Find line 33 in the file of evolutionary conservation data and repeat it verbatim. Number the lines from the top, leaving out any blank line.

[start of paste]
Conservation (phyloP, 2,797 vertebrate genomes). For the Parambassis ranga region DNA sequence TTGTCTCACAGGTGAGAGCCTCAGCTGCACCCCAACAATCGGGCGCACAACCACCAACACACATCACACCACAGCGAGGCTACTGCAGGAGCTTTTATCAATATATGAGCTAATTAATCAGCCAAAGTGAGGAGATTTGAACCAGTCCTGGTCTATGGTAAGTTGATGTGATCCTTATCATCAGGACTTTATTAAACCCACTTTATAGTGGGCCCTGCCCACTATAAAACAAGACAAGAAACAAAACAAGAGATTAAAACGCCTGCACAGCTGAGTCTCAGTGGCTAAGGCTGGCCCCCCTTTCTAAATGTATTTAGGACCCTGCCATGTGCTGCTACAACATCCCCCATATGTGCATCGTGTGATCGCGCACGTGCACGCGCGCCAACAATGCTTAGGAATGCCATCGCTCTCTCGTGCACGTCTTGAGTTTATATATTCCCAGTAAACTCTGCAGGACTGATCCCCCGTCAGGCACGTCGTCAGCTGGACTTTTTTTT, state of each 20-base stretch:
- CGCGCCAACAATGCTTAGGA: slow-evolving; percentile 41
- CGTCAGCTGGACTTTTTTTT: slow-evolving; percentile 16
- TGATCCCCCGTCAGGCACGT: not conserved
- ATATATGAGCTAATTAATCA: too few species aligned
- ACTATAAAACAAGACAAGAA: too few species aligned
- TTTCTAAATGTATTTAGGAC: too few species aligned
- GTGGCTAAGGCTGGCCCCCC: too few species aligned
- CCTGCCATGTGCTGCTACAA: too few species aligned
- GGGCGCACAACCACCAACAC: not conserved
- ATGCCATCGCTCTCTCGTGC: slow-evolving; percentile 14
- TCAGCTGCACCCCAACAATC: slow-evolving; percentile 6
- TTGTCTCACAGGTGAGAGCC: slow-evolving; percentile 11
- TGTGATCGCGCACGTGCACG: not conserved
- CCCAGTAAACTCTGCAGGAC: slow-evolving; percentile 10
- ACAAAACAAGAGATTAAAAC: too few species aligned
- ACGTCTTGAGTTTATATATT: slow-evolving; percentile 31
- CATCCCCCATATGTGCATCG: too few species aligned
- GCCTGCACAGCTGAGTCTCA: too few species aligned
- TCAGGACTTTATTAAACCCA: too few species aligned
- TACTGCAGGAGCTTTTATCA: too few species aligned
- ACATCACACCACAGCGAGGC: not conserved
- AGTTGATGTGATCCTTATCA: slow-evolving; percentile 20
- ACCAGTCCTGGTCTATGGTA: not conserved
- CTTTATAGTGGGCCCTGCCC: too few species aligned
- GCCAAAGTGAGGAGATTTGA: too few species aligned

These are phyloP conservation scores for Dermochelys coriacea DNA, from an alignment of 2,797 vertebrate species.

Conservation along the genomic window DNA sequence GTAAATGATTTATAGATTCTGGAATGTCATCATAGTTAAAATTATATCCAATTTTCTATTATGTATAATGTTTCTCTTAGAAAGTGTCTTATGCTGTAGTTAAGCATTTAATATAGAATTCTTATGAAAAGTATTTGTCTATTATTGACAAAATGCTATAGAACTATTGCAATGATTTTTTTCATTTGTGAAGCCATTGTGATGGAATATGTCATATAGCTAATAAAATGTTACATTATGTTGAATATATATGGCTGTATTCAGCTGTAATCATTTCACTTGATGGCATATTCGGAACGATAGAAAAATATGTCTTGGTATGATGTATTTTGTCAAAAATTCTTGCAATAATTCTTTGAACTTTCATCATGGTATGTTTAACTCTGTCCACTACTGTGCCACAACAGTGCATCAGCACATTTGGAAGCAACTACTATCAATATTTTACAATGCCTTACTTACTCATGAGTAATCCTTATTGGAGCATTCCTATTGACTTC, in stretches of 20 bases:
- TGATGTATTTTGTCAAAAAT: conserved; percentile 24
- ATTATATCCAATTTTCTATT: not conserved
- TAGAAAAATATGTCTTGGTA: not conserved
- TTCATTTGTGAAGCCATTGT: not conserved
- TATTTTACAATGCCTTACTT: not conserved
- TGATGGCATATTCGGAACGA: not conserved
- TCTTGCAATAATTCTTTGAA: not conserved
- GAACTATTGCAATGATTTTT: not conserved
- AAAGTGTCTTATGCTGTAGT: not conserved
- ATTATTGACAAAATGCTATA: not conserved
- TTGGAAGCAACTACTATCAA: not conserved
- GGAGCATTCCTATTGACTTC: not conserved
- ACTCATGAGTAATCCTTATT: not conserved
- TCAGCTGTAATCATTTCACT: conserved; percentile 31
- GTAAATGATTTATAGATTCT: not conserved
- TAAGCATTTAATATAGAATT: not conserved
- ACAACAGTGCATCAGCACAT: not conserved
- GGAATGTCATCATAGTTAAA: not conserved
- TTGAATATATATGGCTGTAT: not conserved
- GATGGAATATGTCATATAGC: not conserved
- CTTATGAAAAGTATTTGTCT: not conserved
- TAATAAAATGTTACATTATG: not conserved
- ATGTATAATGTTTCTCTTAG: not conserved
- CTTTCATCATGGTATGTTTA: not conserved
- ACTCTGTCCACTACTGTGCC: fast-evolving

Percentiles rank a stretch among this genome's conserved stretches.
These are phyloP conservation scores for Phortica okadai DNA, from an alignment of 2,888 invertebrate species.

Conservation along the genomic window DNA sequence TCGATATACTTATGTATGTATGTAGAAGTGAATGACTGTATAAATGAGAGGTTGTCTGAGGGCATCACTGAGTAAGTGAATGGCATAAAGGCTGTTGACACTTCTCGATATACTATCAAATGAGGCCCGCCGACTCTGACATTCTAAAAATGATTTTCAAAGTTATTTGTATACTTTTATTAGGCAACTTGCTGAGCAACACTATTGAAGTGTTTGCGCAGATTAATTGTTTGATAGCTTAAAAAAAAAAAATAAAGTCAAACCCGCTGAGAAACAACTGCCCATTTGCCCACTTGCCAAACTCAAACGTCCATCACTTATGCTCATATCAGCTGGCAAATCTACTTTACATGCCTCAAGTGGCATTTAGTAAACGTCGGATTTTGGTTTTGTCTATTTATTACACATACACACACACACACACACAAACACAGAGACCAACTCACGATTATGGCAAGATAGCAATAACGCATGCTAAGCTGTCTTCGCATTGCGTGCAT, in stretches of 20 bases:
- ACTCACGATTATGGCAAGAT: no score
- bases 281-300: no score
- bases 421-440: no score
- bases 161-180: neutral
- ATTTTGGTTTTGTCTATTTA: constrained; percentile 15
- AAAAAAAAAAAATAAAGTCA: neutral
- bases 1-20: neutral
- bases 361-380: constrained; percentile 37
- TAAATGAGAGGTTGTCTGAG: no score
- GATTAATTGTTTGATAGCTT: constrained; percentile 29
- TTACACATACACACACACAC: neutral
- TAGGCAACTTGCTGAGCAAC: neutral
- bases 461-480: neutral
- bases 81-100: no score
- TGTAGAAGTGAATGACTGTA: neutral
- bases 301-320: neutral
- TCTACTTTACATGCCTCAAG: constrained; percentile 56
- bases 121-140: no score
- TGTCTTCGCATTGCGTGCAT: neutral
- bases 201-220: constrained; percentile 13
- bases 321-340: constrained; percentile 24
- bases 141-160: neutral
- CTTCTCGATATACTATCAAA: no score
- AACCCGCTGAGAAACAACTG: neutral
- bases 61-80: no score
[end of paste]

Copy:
- TATTTTACAATGCCTTACTT: not conserved